Template:Infobox command structure/doc

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Command structure box

Command structure
Relationship type: Administrative
Parent unit: Royal Berkshire Regiment, UK
Parent level: none
Start date: 1/4/1908
End date:
Command structure
Relationship type: Tactical
Parent unit: 145th Infantry Brigade, UK
Parent level: Brigade
Start date: May 1915
End date:
Sources: [1]

A command structure box may be used to summarise information about an individual military unit's parent or subordinate units. It should generally be used on pages that also use {{Infobox military unit}} and be placed below that template. Where necessary, multiple boxes may be used to show the unit's command structure during different periods or in different types of hierarchy. Each instance of this template should show exactly one parent or one subordinate. It should not be used to show a parent and a subordinate in the same box. Currently each relationship has to be entered manually on both unit pages that it relates to. Each unit page needs a separate instance of this template for every parent that it had, and a separate instance for every child that it had. Non-consecutive periods of service with the same parent should be shown in separate instances of the template.

Pages below battalion level don't usually have their own pages unless they operated independently of their parent (eg divisional cavalry squadrons), or their hierarchy didn't have a battalion level (eg company was usually the basic unit of engineers in the British Empire). Therefore unit pages should not usually have infoboxes for sub-units such as companies and squadrons.

The box should be added using the {{Infobox command structure}} template, as shown below:

{{Infobox command structure
| command_start_date =
| command_end_date =
| relationship_type = 
| parent =
| parent_level =
| subordinate =
| subordinate_level =
| ref = 

Note: When using parameters, avoid the ambiguous abbreviation "N/A", and instead use "unknown" or "none". Please cite reliable sources where possible using <ref> tags. These should be placed in the date fields after the dates, not in the parent or subordinate fields.

  • name – no longer used.
  • command_start_date – the date when this relationship started.
  • command_end_date – the date when this relationship ended.
  • relationship_type – the type of relationship. See below for more details and examples.
  • parent or subordinateoptional – the page name of one of the unit's parent units or subordinate units. Use only one of theses parameters in each instance. The value of this parameter is automatically turned into a wikilink so there's no need to add link markup. It must contain only one unit page name and no ref tags or any other text.
  • parent_level or subordinate_leveloptional – the level of the parent or subordinate unit given in the 'parent' or 'subordinate' parameter. Don't enter the level of the unit whose page the infobox is on. See below for more details and examples.
  • ref – references to sources that support the information entered in the other parameters. This will automatically create a footnote. You don't need to use ref tags.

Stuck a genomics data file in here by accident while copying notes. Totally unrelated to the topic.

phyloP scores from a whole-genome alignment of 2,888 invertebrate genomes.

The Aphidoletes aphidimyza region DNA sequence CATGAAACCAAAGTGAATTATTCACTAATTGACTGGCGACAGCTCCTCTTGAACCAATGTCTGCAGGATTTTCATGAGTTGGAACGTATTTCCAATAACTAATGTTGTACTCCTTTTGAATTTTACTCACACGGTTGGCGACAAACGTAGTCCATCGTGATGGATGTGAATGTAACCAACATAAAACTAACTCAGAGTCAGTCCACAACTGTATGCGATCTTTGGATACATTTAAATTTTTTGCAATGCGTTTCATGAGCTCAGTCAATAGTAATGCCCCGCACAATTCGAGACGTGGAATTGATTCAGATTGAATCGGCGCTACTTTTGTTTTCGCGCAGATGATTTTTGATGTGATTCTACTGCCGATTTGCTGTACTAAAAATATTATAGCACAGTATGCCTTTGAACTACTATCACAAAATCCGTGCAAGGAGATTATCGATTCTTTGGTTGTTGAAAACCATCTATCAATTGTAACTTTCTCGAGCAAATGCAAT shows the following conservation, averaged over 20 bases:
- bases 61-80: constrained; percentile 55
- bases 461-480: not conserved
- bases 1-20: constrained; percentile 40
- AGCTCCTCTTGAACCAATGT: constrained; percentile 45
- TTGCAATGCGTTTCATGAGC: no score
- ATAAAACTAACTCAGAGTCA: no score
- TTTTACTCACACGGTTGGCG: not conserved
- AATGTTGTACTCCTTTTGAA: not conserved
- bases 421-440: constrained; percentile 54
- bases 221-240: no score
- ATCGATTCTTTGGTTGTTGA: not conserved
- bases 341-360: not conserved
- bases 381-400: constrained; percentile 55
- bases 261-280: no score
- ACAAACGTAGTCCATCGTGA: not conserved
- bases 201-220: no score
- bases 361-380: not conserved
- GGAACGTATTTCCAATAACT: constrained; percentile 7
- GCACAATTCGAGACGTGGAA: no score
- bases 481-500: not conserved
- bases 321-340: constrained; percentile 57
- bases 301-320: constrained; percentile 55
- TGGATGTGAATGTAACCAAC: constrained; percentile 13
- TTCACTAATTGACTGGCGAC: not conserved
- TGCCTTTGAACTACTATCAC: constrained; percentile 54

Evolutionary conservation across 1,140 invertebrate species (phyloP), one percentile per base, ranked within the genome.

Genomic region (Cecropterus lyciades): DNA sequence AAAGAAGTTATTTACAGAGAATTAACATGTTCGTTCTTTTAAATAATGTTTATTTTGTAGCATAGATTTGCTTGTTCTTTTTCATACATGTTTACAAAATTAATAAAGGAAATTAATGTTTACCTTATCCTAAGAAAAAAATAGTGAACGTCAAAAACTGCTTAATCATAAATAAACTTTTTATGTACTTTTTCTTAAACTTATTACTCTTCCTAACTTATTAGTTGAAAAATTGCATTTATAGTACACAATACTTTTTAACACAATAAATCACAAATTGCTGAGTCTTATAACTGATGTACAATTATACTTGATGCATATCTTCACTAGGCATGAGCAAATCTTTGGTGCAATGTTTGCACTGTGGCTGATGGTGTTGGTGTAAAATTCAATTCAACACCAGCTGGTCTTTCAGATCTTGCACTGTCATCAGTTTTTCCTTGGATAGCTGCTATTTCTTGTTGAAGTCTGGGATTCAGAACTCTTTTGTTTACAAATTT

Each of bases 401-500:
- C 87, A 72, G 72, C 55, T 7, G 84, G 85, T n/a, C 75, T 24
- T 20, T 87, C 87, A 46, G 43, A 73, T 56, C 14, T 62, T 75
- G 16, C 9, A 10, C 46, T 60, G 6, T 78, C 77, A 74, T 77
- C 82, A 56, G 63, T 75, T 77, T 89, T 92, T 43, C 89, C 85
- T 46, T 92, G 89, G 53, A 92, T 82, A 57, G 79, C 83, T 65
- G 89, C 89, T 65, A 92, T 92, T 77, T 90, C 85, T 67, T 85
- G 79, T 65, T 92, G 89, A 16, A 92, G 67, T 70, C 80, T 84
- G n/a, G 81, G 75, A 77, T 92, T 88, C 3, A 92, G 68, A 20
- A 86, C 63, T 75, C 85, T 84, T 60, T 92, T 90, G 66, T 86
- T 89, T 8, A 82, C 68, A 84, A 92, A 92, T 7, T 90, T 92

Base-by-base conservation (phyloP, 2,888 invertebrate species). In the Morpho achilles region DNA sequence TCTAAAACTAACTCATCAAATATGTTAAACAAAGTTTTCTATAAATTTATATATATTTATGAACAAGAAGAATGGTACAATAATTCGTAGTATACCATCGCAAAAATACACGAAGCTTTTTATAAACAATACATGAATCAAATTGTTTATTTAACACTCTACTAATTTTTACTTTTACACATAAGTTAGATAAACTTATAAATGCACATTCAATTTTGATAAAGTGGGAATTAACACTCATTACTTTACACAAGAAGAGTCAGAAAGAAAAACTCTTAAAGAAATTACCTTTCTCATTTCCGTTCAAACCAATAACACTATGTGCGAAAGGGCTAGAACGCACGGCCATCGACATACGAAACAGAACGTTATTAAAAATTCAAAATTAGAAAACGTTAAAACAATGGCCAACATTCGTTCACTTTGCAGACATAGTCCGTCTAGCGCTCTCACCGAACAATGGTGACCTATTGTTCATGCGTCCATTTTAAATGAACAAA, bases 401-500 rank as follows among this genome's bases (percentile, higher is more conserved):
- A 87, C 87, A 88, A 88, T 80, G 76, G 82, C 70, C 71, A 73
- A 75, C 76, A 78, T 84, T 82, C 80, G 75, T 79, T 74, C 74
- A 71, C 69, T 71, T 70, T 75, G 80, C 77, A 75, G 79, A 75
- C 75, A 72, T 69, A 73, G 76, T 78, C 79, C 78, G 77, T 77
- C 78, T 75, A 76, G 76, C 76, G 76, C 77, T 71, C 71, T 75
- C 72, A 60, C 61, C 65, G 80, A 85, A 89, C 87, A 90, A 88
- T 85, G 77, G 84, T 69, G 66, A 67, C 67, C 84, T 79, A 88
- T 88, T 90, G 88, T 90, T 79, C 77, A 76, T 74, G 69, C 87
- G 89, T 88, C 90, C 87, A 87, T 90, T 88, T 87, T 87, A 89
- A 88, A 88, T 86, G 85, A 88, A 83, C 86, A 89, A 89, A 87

Relationship Types

Currently used relationship types are shown in bold, with explanations in normal type:

  • Administrative means relationships that were only administrative and had no tactical or operational role. eg the relationship between a British infantry battalion and its parent regiment, or between a British regiment and its record office.
  • Tactical means relationships that were mostly tactical with little or no administrative role. eg the relationship between a British battalion and its parent brigade, or a British brigade and its parent division.
  • Tactical and Administrative means relationships that combined most or all tactical and administrative functions. This is mainly used for the continental system in which tactical and administrative hierarchies were unified up to division level. eg the relationship between an American infantry battalion and its parent regiment, or between an American regiment and its parent brigade. There might be a few cases where this type applies to relationships in the British Army, but these are rare because the lower levels of sub-units are mostly not represented by unit pages on this site.
  • Affiliation means a less formal relationship that didn't involve tactical command or administrative records. Affiliated units might share a name or badge with a parent regiment but were otherwise separate. This type of relationship can sometimes be international, for example, some Canadian militia units were affiliated with British regiments.


Levels are only used for relationships that have some tactical role. They do not apply to purely administrative relationships. For administrative relationships, a value of 'none' can be entered or the field can be left blank. Level names have not been finalised but will probably follow the continental system:

  • Army Group
  • Army
  • Army Corps
  • Division
  • Brigade
  • Regiment
  • Battalion

In this system, the brigades used by British Empire forces were the equivalent of regiment level. There was no eqivalent of the continental brigade in the British system. Currently {{BritishBrigade}} is used as a placeholder where a unit's parent is a British-style brigade.

You only need to enter the level of the other unit in the relationship (that is, the parent or child of the current unit). The level of the unit whose page the infobox is on shouldn't be entered.
  1. Chris Baker, The Long, Long Trail: The Royal Berkshire Regiment in 1914-1918